University students lose out to certificate programs
New and different models of higher education provide students with the means for immediate employment. | Eliana Park/THE CHIMES
The rising cost of college and mountain of debt awaiting the majority of college students are hard obstacles to overcome. The United States government is struggling with how to deal with this mountain and free up students to be successful. We have entered a “prove-it” economy where employers are looking for those who can step in and contribute immediately. Unfortunately, four-year college students are losing jobs to those who have attended non-degree programs and are ready much sooner to enter the workforce.
The workforce has begun to shift its focus more to employing those with credentials over the typical four-year degree. Many people do not want to waste their time with a formal education and instead seek out skills which result in a job directly out of that program. The job culture, according to Anant Agarwal, the CEO of edX, “is moving to smaller and smaller credentials and continuous education.” Specializing in certain skills can allow for employment much more quickly than a four-year bachelor's degree. The idea of continuous education and stacking credentials overtime has become much more appealing to many. Instead of completing one degree all at once, people are earning credentials, obtaining employment and then adding to their skills.
Some schools have joined the Right Signals Initiative, which is a pilot project aimed at breaking up learning so students can earn short-term credentials. These credentials can create job opportunities immediately and be used for a later degree. Schools such as Drexel University have added 30 new educational-certificate programs over the past four years. With advances in technology happening continually, professionals must always be adding more towards their own set of skills. Employers are looking for those who are ready to work immediately and have a willingness to receive more training.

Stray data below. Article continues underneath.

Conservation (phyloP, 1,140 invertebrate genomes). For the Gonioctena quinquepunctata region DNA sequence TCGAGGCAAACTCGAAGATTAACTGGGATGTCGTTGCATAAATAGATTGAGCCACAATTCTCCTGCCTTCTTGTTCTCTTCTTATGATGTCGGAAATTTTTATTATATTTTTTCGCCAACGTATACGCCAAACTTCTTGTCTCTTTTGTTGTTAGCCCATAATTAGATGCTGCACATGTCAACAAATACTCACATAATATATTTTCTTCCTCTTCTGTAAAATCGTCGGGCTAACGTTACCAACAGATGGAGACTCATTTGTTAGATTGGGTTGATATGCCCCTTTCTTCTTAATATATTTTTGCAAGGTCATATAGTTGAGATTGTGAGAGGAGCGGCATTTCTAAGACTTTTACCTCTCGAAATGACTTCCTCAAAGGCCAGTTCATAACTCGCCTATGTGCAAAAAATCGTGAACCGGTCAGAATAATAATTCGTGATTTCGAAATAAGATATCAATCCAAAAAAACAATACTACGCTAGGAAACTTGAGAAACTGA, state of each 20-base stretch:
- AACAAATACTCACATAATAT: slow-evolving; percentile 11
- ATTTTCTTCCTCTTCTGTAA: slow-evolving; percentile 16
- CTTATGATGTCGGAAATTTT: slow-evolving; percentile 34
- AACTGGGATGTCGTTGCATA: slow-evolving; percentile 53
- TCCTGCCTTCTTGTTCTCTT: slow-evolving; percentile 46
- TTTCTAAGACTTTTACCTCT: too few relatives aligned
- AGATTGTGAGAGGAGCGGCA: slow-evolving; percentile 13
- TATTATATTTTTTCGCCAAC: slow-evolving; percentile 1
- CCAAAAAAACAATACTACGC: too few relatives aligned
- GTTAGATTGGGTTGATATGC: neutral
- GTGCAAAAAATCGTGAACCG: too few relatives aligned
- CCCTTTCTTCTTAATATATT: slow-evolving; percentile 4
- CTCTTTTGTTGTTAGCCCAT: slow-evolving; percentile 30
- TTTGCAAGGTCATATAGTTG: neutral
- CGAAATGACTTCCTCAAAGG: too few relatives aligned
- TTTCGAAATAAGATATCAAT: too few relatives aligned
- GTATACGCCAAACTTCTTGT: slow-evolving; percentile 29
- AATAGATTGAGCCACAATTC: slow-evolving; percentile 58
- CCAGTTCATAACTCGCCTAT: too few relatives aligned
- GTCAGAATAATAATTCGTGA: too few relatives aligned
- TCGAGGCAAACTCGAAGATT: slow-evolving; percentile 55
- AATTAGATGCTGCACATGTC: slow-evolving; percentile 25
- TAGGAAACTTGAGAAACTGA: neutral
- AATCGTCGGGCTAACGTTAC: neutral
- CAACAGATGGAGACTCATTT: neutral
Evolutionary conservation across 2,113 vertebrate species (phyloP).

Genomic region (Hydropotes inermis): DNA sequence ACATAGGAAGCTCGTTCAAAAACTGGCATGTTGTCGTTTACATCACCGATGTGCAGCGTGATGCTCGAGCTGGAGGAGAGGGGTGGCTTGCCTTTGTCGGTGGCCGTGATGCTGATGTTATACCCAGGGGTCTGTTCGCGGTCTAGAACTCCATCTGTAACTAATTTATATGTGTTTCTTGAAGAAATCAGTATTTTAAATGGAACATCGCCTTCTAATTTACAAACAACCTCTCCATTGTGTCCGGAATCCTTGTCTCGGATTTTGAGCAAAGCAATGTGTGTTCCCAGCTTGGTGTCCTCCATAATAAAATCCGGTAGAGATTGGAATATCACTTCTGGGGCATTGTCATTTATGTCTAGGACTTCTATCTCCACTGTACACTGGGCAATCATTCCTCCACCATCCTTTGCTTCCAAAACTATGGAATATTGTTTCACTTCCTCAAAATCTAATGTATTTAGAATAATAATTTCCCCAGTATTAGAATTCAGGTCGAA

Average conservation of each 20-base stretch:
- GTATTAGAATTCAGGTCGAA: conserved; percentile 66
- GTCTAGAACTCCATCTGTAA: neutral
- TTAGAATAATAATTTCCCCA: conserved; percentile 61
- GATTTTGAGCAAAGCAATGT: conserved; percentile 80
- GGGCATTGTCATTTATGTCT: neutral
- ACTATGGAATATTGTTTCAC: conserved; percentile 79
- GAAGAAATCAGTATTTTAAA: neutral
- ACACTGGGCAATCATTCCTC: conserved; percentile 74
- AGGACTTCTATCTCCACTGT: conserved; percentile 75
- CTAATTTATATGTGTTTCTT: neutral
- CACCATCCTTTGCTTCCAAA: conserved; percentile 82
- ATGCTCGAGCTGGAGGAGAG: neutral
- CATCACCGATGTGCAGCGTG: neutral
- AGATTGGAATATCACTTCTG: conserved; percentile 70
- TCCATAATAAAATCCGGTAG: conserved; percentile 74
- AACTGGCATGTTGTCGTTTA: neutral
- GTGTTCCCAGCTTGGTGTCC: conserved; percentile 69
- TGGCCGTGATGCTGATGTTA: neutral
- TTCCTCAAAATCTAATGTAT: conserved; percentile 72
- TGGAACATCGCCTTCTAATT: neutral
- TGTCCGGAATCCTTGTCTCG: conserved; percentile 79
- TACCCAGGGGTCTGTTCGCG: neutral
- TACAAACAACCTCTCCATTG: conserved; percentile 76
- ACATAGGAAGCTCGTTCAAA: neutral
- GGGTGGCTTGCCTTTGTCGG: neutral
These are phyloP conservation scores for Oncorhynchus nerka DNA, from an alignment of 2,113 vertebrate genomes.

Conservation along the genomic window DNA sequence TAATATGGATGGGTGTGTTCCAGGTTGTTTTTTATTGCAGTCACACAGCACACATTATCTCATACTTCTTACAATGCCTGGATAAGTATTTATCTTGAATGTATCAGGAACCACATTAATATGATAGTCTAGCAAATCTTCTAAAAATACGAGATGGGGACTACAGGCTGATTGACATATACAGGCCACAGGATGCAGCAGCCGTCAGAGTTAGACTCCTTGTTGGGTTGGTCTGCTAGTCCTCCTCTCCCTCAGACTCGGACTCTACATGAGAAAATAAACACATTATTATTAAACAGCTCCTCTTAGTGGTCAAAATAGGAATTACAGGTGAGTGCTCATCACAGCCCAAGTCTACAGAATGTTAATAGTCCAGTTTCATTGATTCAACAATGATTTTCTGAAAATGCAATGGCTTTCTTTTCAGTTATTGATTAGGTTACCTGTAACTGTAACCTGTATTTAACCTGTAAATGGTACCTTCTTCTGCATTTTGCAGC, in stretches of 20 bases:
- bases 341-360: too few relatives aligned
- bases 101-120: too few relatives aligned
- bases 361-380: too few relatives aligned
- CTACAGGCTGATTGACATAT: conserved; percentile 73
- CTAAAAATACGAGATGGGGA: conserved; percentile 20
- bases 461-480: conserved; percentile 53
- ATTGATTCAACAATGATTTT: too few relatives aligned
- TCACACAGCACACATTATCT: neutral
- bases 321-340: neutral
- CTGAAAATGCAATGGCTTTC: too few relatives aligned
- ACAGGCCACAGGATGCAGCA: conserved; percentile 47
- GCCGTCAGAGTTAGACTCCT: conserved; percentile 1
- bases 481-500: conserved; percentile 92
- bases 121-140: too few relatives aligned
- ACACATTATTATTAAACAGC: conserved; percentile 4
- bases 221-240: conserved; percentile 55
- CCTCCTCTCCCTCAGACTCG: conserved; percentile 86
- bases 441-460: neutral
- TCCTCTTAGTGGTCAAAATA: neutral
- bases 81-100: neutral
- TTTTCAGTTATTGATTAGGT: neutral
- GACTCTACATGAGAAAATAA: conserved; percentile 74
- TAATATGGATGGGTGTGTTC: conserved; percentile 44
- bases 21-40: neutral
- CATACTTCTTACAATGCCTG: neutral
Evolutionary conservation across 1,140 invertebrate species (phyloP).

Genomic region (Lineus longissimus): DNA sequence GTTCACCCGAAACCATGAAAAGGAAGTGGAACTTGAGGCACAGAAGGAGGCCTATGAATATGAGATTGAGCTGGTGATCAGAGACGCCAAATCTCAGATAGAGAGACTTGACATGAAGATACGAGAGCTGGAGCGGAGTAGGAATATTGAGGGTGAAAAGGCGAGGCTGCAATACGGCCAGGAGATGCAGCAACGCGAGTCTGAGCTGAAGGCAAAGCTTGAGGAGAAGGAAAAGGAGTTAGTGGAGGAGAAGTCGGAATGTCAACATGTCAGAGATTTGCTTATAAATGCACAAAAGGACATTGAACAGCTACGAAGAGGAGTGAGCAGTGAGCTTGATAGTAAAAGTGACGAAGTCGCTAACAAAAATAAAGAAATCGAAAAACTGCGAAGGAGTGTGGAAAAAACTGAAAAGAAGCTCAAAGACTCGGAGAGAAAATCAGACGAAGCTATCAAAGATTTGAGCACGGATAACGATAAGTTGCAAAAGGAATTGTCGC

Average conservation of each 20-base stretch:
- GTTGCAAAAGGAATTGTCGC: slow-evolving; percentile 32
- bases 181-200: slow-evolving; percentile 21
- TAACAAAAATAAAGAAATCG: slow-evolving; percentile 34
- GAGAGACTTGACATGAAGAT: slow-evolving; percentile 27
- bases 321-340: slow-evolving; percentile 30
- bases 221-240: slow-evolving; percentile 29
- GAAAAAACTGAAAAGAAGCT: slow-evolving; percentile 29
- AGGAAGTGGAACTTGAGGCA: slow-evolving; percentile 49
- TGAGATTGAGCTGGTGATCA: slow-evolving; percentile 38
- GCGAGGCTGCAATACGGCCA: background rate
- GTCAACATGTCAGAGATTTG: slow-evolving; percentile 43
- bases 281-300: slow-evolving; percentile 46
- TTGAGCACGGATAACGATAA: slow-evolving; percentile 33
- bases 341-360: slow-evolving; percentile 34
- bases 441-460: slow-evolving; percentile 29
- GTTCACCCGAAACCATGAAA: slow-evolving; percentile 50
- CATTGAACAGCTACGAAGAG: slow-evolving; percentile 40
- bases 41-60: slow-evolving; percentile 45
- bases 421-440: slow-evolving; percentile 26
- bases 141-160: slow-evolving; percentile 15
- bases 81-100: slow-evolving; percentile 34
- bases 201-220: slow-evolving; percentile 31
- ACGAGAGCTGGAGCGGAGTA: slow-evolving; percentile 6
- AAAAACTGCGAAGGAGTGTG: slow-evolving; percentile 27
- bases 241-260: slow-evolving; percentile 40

an alternative form of college
There are organizations offering an alternative form of college, such as MissionU. It is a 12-month-long program which combines online and in-person learning to give its students skills which will land them a job directly out of the program. There is no tuition and graduates will pay 15 percent of their income for three years when they reach $50,000 a year. MissionU was created to show people you do not need a four-year degree in order to obtain gainful employment.
A survey done in March by the Rockefeller Foundation found half of recent college graduates are not using skills they learned in college at work. A total of 86 percent said they are learning new skills outside of work. With an ever-changing workforce and new technology, being able to perform certain skills and being open to learning new skills is very important in becoming successful.